Family: Helodermatidae (Gila Monster & Mexican Beaded Lizard)
Subfamilies: One genus Heloderma with 2 species.
Distribution: Southwestern North America southward along the Mexican Pacific coast to Guatemala.
Characteristics: Helodermatids are large lizards and are the only lizards with well-developed venom glands. They have flattened heads, robust bodies, short limbs and short heavy tails. They have thick skin with rounded scales in rows covering the body. Scales are slightly larger and squarish ventrally compared to the dorsal scales. On the ventral side small non-articulate osteoderms are present with none dorsally. Caudal autonomy does not occur. Their tongues have filamentous papillae and the foretongue retracts into the hind tongue. They love eating eggs and spending time underground being antisocial! Dentition of these lizards is pleurodont.  The species on the right belongs to this family.

Family: Teiidae (Whiptail Lizards, Tegus and Allies)
Subfamilies: Teiinae and Tupinambinae
Distribution: Americas from northern United States to Argentina and Chile.
Characteristics: Teiids scales are small and granular dorsally but large, rectangular and juxtaposed ventrally. No osteoderms are present dorsally or ventrally on the trunk. Teiids have caudal autonomy and their tails are typically long. The dentition of these lizards is pleurodont. The specimen we observed in lab was Aspidoscelis from the subfamily Teiinae. The species on the left belongs to this family.

Family: Iguanidae* (Anoles, Iguanas, Allies)
Subfamilies: (8) Corytophaninae, Crotophytinae, Hoplocercinae, Iguaninae, Oplurinae, Phrynosomatinae, Polychrotinae, and Tropidurinae.
Distribution: Americas (Ohio!), Madagascar, west-central Pacific islands
Characteristics: Great diversity so wide range of sizes. Scales are large, keeled and overlapping dorsally and ventrally while some have small granular scales, but no osteoderms are exhibited. Very sexually dimorphic. Prominent femoral pores and gular flap in some males. Some change in diet between life stages but mostly opportunistic (insectivore juveniles and herbivorous adults). Exhibit prominent collars and long to moderately long tails. Caudal autonomy occurs through fracture planes in the caudal vertebrae. Dorsal coverage of tongue with reticular papillae without lingual scales and a non-retractable foretongue. Dentition of these lizards is pleurodont.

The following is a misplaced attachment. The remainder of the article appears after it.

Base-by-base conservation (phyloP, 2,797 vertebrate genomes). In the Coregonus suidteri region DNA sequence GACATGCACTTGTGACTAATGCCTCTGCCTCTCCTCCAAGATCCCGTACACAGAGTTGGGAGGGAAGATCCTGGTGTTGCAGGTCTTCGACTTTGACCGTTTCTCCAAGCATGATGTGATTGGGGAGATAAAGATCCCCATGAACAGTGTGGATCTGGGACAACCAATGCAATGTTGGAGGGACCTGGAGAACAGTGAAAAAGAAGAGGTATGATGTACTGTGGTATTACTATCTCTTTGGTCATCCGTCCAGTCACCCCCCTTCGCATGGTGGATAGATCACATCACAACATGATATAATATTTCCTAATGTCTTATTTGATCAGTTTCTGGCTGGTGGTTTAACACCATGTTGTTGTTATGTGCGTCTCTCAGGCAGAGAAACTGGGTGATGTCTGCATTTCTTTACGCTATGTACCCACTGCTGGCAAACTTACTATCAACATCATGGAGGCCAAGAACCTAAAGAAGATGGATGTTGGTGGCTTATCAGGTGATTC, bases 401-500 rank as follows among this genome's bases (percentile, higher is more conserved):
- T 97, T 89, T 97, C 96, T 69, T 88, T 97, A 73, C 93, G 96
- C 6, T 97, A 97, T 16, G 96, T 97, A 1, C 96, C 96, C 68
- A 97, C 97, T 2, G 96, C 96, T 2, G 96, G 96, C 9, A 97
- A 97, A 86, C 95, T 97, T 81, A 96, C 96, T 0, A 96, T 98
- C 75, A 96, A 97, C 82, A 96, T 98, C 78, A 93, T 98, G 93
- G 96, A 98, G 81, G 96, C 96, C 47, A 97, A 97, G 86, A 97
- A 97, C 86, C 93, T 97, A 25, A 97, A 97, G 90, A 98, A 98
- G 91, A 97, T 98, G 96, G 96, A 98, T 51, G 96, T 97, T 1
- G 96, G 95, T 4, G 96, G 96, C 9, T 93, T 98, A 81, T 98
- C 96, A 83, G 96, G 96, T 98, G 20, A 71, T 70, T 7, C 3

The species on the right belongs to this family.
*OHIO SPECIES: Pictured to the right: Sceloporus undulates garmani (Northern Fence Lizard).

Family: Scincidae* (Skinks)
Subfamilies: Acontinae and "Scincinae"
Distribution: Nearly worldwide (Ohio!)
Characteristics: Scales are cycloid and smooth, overlapping dorsally and ventrally throughout the trunk and have osteoderms. Limbs can be reduced. They exhibit long to moderately long tails and caudal autonomy is common. Their tongue has filamentous papillae with alternating, serrated, dorsal lingual scales and a non-retractable foretongue. There are both oviparous and viviparous genera. Dentition of these lizards is pleurodont.  The species on the left belongs to this family.
OHIO SPECIES: From top to bottom in the picture to the left: Scincella lateralis (Ground Skink), Eumeces fasciatus (Five-Lined Skink), Eumeces laticeps (Broad-Headed Skink), and Eumeces anthracinus (Northern Coal Skink).

Family: Varanidae (Monitors, Goannas and Earless Monitors)
Subfamilies: Lanthanotinae and Varaninae
Distribution: Warm temperate & tropical Africa, Asia, Australia.
Characteristics: They have a blood groove and are venomous lizards. They are generally large and thick-skinned with well-developed limbs. Scales are larger ventrally than dorsally and only have small ventral osteoderms in few species. Their tails are very long but do not have caudal autonomy (cannot regrow tail). Their tongue has filamentous papillae without lingual scales and foretongue that is retractable into the hind tongue. Dentition of these lizards is pleurodont.  The species to the right and below are members of this family.
We'll leave you with this picture of Komoto Dragons (Varanidae) chowing down on some prey much larger than themselves, an ox.